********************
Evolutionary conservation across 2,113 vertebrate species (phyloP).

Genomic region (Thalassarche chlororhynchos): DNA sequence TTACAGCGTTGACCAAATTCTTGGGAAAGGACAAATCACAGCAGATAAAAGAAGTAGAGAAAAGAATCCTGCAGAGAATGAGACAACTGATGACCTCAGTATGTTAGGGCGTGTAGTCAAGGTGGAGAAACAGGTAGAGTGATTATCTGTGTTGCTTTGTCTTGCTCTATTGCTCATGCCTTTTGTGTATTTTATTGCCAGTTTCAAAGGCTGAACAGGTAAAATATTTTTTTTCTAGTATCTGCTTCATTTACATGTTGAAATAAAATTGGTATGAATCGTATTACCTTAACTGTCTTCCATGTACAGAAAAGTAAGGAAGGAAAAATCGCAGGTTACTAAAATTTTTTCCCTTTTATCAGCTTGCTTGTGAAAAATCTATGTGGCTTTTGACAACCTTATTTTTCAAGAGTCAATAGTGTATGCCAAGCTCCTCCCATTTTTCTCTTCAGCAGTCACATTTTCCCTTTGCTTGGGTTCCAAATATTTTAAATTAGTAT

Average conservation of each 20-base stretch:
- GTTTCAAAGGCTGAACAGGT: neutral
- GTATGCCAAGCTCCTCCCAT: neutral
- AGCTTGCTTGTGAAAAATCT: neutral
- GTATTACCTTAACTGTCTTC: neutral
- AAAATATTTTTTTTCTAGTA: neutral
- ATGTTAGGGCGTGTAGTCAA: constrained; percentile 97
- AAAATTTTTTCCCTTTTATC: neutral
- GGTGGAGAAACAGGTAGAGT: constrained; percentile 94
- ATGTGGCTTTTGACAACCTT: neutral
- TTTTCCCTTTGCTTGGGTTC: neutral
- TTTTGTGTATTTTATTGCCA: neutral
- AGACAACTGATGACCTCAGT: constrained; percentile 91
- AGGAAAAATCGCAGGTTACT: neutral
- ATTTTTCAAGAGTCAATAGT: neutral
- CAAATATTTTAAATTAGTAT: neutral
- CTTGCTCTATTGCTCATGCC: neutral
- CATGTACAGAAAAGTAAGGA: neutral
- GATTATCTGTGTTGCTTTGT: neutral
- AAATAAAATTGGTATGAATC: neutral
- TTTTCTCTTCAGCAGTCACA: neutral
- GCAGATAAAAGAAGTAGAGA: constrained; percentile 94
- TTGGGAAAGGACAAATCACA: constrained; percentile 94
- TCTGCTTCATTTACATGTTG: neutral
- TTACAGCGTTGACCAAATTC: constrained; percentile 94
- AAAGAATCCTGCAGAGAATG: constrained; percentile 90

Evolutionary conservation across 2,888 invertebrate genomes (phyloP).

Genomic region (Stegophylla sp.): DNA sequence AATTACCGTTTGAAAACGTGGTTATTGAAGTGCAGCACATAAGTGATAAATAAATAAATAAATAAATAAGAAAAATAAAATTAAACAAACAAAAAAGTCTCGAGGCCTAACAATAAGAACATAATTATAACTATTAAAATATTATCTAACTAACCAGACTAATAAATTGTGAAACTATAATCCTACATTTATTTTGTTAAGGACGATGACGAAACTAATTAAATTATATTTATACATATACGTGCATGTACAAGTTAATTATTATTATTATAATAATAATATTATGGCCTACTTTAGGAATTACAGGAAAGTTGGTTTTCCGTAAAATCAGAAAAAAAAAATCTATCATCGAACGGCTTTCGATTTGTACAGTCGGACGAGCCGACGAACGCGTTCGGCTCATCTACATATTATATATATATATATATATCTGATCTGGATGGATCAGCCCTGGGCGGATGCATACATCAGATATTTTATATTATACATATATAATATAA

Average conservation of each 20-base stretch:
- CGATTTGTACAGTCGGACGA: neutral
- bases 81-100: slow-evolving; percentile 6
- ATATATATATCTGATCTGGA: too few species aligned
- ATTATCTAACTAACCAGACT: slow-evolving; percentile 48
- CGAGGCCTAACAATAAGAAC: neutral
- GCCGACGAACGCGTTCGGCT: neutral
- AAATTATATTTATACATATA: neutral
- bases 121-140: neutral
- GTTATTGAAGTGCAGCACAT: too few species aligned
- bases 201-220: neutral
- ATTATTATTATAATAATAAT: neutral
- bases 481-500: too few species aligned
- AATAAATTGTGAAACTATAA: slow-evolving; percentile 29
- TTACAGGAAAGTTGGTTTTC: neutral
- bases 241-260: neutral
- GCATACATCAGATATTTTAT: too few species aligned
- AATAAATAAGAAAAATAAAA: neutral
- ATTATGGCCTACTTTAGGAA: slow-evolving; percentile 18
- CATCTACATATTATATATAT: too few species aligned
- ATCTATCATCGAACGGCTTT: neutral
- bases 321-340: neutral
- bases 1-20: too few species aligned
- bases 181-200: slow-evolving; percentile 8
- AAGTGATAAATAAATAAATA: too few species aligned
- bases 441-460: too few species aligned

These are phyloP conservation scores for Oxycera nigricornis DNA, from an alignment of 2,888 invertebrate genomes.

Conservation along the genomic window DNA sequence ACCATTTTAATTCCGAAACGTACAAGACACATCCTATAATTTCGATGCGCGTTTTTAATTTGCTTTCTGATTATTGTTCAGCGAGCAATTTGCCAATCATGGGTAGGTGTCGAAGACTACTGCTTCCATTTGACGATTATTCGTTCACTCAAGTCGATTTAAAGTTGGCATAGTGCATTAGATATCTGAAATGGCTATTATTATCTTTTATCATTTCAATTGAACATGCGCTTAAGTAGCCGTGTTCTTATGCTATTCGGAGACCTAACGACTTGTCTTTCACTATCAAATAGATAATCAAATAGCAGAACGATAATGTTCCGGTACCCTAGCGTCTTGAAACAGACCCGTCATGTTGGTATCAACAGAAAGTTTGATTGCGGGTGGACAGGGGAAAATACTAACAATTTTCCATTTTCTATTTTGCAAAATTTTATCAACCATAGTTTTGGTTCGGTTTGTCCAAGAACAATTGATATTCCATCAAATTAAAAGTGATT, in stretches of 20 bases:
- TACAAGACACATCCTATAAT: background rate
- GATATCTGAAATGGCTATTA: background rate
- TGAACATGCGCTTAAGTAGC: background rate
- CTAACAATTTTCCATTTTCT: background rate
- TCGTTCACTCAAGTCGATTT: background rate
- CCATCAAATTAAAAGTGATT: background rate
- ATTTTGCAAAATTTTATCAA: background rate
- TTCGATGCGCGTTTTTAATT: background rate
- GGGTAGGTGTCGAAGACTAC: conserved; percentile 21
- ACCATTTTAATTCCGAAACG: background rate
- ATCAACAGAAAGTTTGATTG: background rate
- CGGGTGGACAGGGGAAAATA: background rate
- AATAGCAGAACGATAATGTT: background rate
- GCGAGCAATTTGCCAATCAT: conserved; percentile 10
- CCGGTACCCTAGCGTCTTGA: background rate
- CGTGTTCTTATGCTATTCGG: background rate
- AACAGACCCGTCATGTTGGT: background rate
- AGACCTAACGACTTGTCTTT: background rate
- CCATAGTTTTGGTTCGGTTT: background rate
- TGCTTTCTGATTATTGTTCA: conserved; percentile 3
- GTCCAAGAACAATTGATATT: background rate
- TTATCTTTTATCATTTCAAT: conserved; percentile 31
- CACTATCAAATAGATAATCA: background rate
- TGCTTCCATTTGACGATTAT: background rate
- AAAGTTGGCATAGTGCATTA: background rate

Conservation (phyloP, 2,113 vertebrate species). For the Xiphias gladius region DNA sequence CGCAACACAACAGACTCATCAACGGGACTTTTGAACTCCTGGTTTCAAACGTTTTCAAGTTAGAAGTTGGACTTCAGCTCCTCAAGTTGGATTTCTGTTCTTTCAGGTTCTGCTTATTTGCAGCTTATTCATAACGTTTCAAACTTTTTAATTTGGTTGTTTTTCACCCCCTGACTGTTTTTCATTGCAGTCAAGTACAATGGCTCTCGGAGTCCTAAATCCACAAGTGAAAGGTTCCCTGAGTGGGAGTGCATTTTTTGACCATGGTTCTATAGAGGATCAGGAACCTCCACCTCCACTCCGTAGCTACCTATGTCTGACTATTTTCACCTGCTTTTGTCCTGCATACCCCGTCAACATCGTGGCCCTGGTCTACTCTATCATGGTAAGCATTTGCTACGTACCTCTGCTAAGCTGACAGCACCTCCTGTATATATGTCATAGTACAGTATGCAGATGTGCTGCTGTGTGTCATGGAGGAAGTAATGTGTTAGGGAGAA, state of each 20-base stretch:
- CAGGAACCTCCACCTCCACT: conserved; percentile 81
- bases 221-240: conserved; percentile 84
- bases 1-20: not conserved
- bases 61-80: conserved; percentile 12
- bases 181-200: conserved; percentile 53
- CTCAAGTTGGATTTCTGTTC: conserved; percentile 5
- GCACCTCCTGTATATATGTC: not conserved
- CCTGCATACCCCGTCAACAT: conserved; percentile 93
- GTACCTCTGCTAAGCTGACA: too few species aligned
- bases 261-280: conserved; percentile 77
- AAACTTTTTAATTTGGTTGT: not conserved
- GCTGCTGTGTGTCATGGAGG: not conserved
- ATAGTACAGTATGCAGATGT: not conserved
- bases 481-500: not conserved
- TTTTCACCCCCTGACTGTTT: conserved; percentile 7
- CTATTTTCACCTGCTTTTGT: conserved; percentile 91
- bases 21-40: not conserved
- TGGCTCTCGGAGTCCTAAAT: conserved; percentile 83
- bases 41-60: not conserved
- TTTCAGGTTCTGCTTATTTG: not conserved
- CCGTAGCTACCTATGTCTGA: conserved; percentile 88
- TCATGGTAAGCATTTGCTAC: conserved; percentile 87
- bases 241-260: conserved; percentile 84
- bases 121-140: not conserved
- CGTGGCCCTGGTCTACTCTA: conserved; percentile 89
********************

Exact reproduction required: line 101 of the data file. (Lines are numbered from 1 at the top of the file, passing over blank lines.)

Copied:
- bases 21-40: not conserved